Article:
Innovation Process for the Collaborative Consumption

Kasper Holm Theilgaard

Student thesis: Master thesis

Abstract

The sharing economy is growing at a significant rate. A large impact is due to the shift in consumption behaviour away from valuing ownership, which allows both peers and firms to create services that take advantage of idle capacity. Many theories are well known in describing the environment and the shift in consumption known as collaborative consumption, but very little is recognised on a firm's approach to innovation for this emerging market.
This thesis aims to investigate key characteristics of innovation suitable for the collaborative consumption, and then develop an explanatory framework of how a form should design its innovation approach. To reach this objective I used a deductive approach to theory and developed a hypothesis based on theory which I found to overlap and explain certain phenomena existing in the collaborative consumption. This hypothesis was then tested using qualitative methods by investigating the behaviour of two startups, EatAbout and TradeUp, and a product intensive company, Ikea. The cases were chosen based on inventiveness and differing scale of characteristics. In this explanatory study I compare the hypothesized theoretical framework with the actions of these three cases to achieve the innovation which they have proposed to the market.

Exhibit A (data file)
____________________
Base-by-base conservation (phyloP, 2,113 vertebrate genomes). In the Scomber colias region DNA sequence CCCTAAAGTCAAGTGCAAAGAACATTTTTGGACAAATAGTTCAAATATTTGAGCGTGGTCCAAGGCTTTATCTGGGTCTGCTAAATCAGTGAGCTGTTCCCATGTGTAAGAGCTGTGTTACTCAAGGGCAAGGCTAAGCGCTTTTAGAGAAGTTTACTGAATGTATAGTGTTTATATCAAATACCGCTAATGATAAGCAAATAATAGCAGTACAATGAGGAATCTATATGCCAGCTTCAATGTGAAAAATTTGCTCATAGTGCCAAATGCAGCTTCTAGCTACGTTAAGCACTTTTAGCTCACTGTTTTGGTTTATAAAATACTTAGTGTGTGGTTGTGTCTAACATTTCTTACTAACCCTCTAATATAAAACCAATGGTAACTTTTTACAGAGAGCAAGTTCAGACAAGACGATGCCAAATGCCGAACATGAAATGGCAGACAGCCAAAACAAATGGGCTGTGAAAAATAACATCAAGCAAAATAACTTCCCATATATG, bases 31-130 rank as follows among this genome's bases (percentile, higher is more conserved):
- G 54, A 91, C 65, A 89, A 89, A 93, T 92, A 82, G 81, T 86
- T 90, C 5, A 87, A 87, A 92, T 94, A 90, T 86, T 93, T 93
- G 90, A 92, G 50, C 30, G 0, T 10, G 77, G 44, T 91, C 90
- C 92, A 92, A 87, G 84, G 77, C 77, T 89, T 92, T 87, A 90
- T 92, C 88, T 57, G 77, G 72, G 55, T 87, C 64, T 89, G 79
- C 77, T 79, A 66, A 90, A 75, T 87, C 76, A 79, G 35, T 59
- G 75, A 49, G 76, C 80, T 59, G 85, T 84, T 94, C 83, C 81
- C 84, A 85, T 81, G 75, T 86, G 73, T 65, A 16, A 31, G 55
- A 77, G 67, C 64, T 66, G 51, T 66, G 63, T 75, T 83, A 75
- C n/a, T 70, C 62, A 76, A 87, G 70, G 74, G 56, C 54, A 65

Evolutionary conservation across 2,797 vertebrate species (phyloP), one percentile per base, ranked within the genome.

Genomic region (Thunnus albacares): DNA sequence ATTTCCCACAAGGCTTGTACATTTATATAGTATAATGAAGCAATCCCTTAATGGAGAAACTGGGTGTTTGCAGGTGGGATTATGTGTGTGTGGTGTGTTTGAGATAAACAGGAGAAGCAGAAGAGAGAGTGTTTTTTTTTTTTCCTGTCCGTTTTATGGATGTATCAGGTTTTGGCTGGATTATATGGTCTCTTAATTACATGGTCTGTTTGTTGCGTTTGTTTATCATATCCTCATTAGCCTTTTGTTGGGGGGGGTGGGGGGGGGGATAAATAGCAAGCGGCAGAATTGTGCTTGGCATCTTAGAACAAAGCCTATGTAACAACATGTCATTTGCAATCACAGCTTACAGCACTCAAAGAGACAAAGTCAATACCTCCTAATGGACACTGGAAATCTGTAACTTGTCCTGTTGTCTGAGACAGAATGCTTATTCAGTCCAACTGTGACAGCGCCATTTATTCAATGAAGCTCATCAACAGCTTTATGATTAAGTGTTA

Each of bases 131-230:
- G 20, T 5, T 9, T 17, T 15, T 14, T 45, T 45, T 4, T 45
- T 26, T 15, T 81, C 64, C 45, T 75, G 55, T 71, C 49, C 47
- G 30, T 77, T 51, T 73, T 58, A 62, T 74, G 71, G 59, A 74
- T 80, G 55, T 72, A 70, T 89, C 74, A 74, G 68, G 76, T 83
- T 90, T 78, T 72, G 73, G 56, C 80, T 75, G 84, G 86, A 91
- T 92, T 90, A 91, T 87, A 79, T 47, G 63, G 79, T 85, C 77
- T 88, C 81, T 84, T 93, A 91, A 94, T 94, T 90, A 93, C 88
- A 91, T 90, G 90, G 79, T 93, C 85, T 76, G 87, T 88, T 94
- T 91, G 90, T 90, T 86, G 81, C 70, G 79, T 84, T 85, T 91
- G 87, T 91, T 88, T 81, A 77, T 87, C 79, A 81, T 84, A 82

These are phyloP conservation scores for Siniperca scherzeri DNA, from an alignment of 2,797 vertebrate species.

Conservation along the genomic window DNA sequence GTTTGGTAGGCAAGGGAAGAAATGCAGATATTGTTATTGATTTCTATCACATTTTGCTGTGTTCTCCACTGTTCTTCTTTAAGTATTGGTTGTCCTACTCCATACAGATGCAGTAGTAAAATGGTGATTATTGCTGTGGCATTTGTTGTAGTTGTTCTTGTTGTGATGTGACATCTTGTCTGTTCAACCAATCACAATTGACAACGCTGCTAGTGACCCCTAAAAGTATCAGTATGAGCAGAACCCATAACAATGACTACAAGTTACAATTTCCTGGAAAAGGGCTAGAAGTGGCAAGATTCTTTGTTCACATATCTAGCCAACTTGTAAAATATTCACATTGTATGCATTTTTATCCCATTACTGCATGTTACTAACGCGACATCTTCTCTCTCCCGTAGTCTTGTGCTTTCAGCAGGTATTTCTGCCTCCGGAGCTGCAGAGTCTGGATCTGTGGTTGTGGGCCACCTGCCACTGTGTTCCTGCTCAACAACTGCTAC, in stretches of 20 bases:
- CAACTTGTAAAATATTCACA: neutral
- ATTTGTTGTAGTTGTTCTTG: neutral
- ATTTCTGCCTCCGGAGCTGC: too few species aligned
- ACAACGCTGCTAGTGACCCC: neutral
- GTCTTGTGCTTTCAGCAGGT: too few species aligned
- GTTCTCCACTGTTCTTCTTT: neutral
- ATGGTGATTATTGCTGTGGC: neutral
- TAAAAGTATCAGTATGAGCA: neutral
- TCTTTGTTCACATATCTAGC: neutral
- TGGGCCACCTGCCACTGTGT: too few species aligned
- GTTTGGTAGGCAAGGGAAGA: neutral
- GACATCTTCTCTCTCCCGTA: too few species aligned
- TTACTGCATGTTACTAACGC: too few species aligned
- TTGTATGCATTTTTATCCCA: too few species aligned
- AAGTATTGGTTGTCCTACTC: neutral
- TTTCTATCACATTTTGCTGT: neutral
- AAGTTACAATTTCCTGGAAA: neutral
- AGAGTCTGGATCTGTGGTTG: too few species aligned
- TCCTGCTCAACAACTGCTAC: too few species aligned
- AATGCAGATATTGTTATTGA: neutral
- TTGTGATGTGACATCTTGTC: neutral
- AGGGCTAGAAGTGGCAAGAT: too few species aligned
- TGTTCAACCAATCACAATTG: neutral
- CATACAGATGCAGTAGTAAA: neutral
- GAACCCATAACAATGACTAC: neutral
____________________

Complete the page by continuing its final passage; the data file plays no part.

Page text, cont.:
I find that an innovation for the collaborative consumption needs to be disruptive in nature in order to meet the shifting consumption behaviour. An innovation needs to provide consumers with ‘new meaning’ of consuming it and it can be pushed onto the market by a process known as design driven. Additionally, the innovation process needs to involve a method of exploratory research with key collaborators in order to reach these characteristics. However, I also find that other forms such as exploiting the internal capabilities by broker knew knowledge and using creative techniques may result in innovative proposals for the collaborative consumption.

EducationsMSc in Management of Innovation and Business Development, (Graduate Programme) Final Thesis
LanguageEnglish
Publication date2016
Number of pages79
SupervisorsToke Reichstein